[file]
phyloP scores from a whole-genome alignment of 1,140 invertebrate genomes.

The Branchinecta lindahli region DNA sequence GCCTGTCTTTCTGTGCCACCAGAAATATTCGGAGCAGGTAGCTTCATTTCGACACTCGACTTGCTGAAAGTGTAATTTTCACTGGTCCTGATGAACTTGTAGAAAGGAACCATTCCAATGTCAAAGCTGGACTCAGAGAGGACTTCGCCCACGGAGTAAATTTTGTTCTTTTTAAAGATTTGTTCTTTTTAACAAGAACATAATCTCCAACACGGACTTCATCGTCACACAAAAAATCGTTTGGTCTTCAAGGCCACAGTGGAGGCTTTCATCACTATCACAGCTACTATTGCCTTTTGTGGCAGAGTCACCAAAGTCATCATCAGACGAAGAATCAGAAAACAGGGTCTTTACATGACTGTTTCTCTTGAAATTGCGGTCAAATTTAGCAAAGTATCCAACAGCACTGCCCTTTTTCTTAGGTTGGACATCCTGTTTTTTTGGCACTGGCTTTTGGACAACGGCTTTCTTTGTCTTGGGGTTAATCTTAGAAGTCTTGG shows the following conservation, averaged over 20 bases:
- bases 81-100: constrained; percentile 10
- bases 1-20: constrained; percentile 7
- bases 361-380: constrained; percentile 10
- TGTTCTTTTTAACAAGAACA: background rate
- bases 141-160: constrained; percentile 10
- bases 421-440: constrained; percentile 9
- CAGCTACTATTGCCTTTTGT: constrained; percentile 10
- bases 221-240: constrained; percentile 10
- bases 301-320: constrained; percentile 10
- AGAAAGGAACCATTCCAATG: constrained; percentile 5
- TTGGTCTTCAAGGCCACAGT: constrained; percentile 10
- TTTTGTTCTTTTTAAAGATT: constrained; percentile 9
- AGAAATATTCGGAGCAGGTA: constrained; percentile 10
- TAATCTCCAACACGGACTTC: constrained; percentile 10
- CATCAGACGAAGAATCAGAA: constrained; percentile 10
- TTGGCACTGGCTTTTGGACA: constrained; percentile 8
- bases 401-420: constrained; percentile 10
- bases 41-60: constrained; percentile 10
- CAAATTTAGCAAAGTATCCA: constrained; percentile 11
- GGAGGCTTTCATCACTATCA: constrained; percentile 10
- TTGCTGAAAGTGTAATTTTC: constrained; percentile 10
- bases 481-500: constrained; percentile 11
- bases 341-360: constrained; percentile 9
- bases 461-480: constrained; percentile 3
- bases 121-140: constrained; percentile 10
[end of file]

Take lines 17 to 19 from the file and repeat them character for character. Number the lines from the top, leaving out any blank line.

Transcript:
- CATCAGACGAAGAATCAGAA: constrained; percentile 10
- TTGGCACTGGCTTTTGGACA: constrained; percentile 8
- bases 401-420: constrained; percentile 10